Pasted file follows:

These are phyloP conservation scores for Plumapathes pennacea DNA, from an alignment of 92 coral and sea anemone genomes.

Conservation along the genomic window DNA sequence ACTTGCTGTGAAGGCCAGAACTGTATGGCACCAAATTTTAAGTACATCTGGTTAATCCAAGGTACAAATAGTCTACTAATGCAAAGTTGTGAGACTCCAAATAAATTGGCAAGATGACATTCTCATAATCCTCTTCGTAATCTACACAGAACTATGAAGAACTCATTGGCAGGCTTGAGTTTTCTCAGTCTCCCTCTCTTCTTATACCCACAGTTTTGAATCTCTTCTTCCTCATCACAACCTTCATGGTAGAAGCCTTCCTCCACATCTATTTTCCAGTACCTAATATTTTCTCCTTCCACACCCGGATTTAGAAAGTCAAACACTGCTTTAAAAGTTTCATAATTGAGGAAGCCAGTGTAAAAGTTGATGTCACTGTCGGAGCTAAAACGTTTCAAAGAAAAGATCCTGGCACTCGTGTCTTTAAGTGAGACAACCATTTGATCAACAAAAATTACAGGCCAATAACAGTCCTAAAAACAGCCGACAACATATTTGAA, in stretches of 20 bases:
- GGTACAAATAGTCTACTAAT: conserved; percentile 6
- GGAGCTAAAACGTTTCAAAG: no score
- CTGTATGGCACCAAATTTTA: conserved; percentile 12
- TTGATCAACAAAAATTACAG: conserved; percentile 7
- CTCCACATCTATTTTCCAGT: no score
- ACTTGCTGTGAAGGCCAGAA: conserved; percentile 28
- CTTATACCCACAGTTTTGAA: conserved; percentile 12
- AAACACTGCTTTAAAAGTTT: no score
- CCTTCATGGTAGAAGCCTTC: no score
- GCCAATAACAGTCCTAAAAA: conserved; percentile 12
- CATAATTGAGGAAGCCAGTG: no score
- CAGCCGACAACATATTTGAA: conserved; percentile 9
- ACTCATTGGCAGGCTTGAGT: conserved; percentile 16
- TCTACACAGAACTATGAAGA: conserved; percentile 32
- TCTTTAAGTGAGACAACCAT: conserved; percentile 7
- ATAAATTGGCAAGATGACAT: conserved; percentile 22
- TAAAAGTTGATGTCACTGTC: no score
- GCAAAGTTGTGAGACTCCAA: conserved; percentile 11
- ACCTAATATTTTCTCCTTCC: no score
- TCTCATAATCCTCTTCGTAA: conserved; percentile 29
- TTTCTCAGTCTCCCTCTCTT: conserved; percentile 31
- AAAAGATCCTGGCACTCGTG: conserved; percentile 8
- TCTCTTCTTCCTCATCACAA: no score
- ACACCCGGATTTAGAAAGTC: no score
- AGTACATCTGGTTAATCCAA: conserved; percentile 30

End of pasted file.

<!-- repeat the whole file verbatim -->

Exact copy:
These are phyloP conservation scores for Plumapathes pennacea DNA, from an alignment of 92 coral and sea anemone genomes.

Conservation along the genomic window DNA sequence ACTTGCTGTGAAGGCCAGAACTGTATGGCACCAAATTTTAAGTACATCTGGTTAATCCAAGGTACAAATAGTCTACTAATGCAAAGTTGTGAGACTCCAAATAAATTGGCAAGATGACATTCTCATAATCCTCTTCGTAATCTACACAGAACTATGAAGAACTCATTGGCAGGCTTGAGTTTTCTCAGTCTCCCTCTCTTCTTATACCCACAGTTTTGAATCTCTTCTTCCTCATCACAACCTTCATGGTAGAAGCCTTCCTCCACATCTATTTTCCAGTACCTAATATTTTCTCCTTCCACACCCGGATTTAGAAAGTCAAACACTGCTTTAAAAGTTTCATAATTGAGGAAGCCAGTGTAAAAGTTGATGTCACTGTCGGAGCTAAAACGTTTCAAAGAAAAGATCCTGGCACTCGTGTCTTTAAGTGAGACAACCATTTGATCAACAAAAATTACAGGCCAATAACAGTCCTAAAAACAGCCGACAACATATTTGAA, in stretches of 20 bases:
- GGTACAAATAGTCTACTAAT: conserved; percentile 6
- GGAGCTAAAACGTTTCAAAG: no score
- CTGTATGGCACCAAATTTTA: conserved; percentile 12
- TTGATCAACAAAAATTACAG: conserved; percentile 7
- CTCCACATCTATTTTCCAGT: no score
- ACTTGCTGTGAAGGCCAGAA: conserved; percentile 28
- CTTATACCCACAGTTTTGAA: conserved; percentile 12
- AAACACTGCTTTAAAAGTTT: no score
- CCTTCATGGTAGAAGCCTTC: no score
- GCCAATAACAGTCCTAAAAA: conserved; percentile 12
- CATAATTGAGGAAGCCAGTG: no score
- CAGCCGACAACATATTTGAA: conserved; percentile 9
- ACTCATTGGCAGGCTTGAGT: conserved; percentile 16
- TCTACACAGAACTATGAAGA: conserved; percentile 32
- TCTTTAAGTGAGACAACCAT: conserved; percentile 7
- ATAAATTGGCAAGATGACAT: conserved; percentile 22
- TAAAAGTTGATGTCACTGTC: no score
- GCAAAGTTGTGAGACTCCAA: conserved; percentile 11
- ACCTAATATTTTCTCCTTCC: no score
- TCTCATAATCCTCTTCGTAA: conserved; percentile 29
- TTTCTCAGTCTCCCTCTCTT: conserved; percentile 31
- AAAAGATCCTGGCACTCGTG: conserved; percentile 8
- TCTCTTCTTCCTCATCACAA: no score
- ACACCCGGATTTAGAAAGTC: no score
- AGTACATCTGGTTAATCCAA: conserved; percentile 30